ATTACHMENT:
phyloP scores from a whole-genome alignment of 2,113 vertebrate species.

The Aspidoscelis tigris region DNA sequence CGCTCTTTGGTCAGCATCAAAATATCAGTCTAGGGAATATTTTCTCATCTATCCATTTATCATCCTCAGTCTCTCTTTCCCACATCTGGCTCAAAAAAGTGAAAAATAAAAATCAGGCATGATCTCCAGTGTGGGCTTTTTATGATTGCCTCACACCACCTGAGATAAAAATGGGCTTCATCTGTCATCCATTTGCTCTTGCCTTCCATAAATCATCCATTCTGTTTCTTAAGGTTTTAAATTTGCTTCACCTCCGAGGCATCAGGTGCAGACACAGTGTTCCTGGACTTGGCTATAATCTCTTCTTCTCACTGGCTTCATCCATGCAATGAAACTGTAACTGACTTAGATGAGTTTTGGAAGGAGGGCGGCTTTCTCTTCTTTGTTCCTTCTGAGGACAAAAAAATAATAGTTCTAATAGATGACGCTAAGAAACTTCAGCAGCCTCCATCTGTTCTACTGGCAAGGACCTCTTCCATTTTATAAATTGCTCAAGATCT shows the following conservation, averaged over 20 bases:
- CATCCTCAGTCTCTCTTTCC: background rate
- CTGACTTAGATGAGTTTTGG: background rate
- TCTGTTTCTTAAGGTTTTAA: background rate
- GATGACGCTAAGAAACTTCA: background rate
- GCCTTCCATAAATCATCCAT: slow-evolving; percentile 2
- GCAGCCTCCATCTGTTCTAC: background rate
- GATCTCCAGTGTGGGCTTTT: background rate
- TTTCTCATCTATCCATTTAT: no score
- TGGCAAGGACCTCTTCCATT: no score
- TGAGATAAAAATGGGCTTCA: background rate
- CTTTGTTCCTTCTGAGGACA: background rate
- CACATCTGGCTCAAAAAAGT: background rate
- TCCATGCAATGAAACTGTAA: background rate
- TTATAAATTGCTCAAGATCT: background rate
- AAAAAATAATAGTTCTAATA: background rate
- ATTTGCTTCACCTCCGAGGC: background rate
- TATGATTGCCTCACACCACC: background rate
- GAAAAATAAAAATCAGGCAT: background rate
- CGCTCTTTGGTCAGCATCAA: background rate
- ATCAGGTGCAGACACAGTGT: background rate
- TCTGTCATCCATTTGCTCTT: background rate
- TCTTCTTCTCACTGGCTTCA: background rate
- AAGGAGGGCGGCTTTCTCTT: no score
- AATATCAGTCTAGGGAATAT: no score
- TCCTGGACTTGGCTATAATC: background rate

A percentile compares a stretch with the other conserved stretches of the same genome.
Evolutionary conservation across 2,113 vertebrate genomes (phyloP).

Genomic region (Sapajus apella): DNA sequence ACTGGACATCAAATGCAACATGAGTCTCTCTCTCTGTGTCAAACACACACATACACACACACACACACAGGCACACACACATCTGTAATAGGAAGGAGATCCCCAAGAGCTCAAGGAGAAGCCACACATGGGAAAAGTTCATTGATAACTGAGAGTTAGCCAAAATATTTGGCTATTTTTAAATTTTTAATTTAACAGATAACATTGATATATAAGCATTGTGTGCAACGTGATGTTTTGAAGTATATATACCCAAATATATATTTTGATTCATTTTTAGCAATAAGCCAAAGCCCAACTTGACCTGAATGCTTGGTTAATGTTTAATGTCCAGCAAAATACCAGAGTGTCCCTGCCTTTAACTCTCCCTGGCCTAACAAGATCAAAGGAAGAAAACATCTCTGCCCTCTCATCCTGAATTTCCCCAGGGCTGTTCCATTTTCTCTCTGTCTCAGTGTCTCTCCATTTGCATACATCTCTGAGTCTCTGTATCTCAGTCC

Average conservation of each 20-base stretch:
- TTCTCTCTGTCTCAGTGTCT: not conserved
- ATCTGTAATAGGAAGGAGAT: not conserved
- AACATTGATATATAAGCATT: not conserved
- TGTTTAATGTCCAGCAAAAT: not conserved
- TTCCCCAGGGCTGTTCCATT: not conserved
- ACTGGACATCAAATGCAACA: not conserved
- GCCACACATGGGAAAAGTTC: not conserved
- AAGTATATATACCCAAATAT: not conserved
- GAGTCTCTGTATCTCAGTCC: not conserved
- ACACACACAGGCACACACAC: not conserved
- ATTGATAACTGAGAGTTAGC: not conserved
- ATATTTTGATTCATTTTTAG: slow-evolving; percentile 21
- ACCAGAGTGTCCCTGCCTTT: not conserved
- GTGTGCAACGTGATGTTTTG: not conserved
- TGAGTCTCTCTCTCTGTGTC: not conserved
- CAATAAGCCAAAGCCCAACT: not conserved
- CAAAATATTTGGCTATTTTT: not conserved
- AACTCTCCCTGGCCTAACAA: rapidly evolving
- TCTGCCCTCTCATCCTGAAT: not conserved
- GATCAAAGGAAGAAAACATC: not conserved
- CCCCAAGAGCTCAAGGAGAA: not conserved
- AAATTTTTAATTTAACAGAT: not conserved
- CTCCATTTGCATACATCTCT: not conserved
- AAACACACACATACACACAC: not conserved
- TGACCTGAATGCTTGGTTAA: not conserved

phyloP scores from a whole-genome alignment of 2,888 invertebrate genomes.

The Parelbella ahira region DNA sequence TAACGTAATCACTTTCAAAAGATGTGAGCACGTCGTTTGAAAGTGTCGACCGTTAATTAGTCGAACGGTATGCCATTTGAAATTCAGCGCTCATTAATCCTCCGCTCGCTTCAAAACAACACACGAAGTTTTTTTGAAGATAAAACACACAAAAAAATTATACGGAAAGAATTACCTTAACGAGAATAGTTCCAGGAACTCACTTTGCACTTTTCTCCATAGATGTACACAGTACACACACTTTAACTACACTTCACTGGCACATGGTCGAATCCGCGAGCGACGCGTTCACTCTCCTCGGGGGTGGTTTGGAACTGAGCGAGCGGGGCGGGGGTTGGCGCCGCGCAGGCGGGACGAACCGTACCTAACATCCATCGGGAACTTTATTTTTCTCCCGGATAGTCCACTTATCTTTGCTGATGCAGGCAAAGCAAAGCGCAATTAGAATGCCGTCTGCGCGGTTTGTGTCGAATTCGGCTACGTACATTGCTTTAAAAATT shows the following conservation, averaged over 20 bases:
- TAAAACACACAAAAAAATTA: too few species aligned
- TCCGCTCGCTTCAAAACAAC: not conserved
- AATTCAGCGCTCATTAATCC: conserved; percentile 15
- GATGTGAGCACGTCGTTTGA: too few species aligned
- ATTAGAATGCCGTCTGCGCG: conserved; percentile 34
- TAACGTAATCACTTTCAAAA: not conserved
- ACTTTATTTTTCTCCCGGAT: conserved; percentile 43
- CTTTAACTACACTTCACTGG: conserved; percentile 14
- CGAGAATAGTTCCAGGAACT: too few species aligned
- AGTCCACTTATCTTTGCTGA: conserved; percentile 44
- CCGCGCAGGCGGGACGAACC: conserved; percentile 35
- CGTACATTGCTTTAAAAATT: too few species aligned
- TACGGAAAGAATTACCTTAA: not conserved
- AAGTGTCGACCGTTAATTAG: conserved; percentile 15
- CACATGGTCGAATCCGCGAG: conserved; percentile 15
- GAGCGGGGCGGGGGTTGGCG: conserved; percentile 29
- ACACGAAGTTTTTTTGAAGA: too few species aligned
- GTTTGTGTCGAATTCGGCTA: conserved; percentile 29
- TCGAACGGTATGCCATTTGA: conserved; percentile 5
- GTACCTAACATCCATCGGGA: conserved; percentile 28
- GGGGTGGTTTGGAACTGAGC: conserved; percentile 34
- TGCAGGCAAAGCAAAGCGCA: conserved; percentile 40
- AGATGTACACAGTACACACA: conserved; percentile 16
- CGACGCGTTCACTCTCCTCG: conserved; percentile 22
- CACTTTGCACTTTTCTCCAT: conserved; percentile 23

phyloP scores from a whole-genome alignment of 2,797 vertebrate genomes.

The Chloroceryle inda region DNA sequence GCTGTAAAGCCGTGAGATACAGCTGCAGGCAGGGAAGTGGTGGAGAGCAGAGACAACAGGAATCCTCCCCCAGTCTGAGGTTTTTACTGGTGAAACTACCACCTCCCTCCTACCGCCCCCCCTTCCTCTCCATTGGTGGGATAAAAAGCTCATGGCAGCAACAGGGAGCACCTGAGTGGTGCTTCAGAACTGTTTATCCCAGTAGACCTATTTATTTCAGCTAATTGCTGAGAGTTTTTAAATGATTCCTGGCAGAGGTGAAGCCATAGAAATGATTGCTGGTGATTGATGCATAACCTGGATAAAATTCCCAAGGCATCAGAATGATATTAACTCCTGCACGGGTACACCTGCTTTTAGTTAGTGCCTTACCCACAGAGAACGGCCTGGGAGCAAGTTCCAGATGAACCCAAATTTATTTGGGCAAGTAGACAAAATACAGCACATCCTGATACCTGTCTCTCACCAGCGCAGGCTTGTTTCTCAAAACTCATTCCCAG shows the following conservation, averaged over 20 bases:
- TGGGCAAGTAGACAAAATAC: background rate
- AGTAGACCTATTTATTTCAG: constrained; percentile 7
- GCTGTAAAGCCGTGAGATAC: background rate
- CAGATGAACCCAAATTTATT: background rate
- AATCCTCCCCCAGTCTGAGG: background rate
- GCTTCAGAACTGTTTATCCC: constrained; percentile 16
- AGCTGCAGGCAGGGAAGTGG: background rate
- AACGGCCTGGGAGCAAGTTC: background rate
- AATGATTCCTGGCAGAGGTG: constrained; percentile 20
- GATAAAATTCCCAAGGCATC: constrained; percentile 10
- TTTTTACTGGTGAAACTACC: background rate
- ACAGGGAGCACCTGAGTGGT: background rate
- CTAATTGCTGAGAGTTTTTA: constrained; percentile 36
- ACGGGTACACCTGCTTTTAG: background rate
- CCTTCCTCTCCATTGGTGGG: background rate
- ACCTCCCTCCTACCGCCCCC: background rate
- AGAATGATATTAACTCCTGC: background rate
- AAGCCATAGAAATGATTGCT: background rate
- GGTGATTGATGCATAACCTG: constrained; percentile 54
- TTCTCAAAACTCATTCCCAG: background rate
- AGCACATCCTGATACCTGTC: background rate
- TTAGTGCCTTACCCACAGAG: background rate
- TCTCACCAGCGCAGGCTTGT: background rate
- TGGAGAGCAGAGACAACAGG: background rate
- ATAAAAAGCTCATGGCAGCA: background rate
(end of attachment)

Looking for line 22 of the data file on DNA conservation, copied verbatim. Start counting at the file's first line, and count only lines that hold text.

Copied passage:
- ATCAGGTGCAGACACAGTGT: background rate